This is “Introducing the Realm”, section 12.1 from the book Regional Geography of the World: Globalization, People, and Places (v. 1.0).
This book is licensed under a Creative Commons by-nc-sa 3.0 license. See the license for more details, but that basically means you can share this book as long as you credit the author (but see below), don't make money from it, and do make it available to everyone else under the same terms.
This content was accessible as of December 29, 2012, and it was downloaded then by Andy Schmitz in an effort to preserve the availability of this book.
Normally, the author and publisher would be credited here. However, the publisher has asked for the customary Creative Commons attribution to the original publisher, authors, title, and book URI to be removed. Additionally, per the publisher's request, their name has been removed in some passages. More information is available on this project's attribution page.
For more information on the source of this book, or why it is available for free, please see the project's home page. You can browse or download additional books there. You may also download a PDF copy of this book (160 MB) or just this chapter (8 MB), suitable for printing or most e-readers, or a .zip file containing this book's HTML files (for use in a web browser offline).
Wallace’s and Weber’s Lines were developed independently to account for the differences in biodiversity between the Austral realm and the Asian realm. Scientists continue to analyze the true boundary between the realms. These lines demarcate a clear environmental difference in species development between the two sides.
Source: Updated from map courtesy of CIA World Factbook.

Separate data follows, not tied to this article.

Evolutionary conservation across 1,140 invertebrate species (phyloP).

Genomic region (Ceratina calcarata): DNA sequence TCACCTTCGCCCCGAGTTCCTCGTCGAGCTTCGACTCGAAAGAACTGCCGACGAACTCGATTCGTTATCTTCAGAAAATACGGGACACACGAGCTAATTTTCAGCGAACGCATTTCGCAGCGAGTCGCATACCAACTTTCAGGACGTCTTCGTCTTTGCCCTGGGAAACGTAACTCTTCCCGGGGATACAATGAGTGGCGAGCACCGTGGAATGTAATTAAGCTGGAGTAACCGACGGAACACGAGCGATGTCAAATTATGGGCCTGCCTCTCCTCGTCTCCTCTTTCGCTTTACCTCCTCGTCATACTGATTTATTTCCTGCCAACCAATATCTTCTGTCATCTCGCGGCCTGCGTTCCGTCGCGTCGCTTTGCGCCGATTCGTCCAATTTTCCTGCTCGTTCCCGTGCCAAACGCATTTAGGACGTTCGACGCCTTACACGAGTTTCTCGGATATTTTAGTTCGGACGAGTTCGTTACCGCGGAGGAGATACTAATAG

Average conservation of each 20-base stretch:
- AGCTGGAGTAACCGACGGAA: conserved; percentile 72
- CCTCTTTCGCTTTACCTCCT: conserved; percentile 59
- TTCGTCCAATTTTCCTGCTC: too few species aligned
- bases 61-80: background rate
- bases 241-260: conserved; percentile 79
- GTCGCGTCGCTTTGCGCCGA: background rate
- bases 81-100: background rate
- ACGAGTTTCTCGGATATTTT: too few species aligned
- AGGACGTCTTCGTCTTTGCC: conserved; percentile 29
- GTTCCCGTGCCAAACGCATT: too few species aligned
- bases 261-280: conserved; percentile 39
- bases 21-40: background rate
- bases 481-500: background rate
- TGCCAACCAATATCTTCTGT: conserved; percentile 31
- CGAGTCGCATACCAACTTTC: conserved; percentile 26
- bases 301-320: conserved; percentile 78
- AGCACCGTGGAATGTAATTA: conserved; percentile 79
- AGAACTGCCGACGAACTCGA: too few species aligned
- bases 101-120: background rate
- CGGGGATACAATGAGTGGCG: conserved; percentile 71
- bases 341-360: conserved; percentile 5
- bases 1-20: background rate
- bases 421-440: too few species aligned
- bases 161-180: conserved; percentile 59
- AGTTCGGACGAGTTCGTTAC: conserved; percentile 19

The historic isolation of New Zealand and Australia from the rest of the world has caused animals and organisms that are not found anywhere else to develop in these two countries. The unique biodiversity includes marsupials, or animals whose young are raised in the mother’s pouch, such as kangaroos, wallabies, koalas, and bandicoots. It is believed that these creatures developed separately after the continents broke away from each other more than two hundred million years ago. Many plant species are also unique to this realm. The biodiversity found here is separate from that of Asia. This has been explained by various biogeographers by drawing imaginary lines just north of Australia to indicate the line of division between the Asian realm and the Austral realm. Wallace’s Line and Weber’s LineImaginary lines drawn on a map through Indonesia demarcating the separation of plants and animals between the Asian realm and the Austral realm, which accounts for the uniqueness of the flora and fauna of Australia and New Zealand. are two such examples. Both examples attempt to establish the correct line of demarcation for the differences in species development between the two sides. During the ice ages, sea level was lower, and the many islands of Southeast Asia were connected by land to the mainland. Papua New Guinea was connected to Australia. Wallace and Weber believed that no land bridge connected the Asian side with the Austral side for animals to cross over. This separation caused the organisms to the south to develop independently of those in the north. For example, marsupials are not found on the Asian side of these lines but are found on the Australian side.